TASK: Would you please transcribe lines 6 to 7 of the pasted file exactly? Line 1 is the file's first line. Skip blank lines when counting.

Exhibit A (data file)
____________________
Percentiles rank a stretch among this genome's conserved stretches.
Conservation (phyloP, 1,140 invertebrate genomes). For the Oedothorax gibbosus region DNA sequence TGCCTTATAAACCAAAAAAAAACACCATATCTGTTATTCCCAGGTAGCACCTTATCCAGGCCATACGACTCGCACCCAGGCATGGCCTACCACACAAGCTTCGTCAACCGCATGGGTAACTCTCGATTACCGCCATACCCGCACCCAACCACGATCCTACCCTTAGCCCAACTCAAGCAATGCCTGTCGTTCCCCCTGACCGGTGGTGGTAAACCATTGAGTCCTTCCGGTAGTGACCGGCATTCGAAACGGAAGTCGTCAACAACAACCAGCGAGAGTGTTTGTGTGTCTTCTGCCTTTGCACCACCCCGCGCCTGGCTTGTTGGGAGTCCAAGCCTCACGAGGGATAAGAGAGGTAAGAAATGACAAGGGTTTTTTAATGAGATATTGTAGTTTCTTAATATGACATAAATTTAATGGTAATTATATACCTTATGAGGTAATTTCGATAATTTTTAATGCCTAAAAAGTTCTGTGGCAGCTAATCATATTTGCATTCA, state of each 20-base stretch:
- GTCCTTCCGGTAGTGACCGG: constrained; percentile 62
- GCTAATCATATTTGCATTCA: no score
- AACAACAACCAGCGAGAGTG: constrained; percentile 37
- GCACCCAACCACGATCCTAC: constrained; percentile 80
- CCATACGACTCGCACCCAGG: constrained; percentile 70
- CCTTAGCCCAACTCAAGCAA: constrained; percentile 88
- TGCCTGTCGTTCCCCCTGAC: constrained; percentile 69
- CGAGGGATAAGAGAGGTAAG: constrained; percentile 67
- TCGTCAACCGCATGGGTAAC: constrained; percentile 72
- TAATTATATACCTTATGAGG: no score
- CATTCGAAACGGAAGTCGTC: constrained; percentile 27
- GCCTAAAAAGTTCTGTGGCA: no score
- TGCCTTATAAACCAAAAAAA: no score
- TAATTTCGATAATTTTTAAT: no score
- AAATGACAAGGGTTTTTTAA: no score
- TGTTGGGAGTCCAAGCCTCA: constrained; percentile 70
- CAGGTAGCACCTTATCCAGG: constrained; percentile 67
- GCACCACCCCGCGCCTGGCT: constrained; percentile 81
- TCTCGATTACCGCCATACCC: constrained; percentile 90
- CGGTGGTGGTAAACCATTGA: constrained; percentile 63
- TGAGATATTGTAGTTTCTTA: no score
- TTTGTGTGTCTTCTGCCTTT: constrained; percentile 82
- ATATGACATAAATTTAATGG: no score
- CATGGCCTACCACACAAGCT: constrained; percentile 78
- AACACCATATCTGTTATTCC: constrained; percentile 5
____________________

- GCACCCAACCACGATCCTAC: constrained; percentile 80
- CCATACGACTCGCACCCAGG: constrained; percentile 70